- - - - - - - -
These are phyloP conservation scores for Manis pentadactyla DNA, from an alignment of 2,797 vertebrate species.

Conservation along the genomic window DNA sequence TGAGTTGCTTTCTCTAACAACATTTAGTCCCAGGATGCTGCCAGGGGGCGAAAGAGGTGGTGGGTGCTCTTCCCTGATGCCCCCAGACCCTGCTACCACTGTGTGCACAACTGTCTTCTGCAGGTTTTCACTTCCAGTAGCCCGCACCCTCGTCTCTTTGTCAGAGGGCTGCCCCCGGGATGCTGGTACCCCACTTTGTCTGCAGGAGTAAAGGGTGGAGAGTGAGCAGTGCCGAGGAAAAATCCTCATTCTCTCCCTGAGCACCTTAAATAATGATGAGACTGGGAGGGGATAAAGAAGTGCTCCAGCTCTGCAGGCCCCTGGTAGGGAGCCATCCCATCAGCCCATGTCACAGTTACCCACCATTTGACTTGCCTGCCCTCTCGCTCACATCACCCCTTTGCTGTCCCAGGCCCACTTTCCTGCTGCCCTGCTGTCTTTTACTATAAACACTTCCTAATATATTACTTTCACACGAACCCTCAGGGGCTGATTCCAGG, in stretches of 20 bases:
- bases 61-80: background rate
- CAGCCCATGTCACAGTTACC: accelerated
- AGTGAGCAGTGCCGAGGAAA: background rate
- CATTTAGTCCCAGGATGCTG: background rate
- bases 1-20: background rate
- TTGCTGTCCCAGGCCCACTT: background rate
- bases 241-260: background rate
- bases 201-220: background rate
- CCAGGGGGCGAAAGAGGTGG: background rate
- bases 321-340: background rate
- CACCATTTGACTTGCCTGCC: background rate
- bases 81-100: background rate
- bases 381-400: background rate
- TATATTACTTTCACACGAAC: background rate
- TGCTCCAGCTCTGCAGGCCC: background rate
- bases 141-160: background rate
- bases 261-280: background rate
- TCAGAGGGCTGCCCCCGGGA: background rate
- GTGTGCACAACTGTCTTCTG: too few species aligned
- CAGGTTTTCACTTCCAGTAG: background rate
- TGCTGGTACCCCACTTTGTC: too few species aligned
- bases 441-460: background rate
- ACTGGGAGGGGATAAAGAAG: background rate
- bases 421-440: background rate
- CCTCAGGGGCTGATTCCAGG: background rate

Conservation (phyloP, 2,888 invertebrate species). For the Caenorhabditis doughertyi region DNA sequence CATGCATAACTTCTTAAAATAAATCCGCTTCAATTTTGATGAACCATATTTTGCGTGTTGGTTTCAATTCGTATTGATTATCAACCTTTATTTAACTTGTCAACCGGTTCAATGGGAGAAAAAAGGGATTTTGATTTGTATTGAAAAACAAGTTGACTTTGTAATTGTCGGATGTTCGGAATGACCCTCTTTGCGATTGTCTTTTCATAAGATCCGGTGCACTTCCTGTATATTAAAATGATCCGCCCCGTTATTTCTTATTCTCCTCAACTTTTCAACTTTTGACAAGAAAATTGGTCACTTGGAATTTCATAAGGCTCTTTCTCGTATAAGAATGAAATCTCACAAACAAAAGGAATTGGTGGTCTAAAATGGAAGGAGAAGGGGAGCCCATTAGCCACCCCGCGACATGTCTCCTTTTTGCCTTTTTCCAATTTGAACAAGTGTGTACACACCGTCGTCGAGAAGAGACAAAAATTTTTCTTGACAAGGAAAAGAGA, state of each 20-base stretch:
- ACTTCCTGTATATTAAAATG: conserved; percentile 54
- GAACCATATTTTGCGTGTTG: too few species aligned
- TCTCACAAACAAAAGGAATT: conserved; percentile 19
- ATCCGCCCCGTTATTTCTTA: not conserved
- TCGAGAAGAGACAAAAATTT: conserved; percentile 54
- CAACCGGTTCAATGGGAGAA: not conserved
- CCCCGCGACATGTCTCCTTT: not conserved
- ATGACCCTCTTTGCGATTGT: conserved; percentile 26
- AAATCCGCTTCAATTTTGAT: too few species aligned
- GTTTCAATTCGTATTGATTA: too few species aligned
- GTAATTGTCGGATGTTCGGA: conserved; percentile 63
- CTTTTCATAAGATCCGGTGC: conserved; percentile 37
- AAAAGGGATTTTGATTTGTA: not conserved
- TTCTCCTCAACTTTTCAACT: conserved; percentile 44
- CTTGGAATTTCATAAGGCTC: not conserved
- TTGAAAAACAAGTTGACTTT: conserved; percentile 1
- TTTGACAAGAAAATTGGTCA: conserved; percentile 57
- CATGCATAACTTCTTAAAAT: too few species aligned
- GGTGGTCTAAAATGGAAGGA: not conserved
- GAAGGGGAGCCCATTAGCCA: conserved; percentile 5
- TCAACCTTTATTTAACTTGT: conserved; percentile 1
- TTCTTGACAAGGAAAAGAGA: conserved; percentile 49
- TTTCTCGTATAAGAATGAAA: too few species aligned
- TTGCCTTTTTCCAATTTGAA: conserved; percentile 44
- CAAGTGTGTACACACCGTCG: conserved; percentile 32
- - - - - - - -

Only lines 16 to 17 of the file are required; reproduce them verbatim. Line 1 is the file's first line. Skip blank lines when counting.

- TATATTACTTTCACACGAAC: background rate
- TGCTCCAGCTCTGCAGGCCC: background rate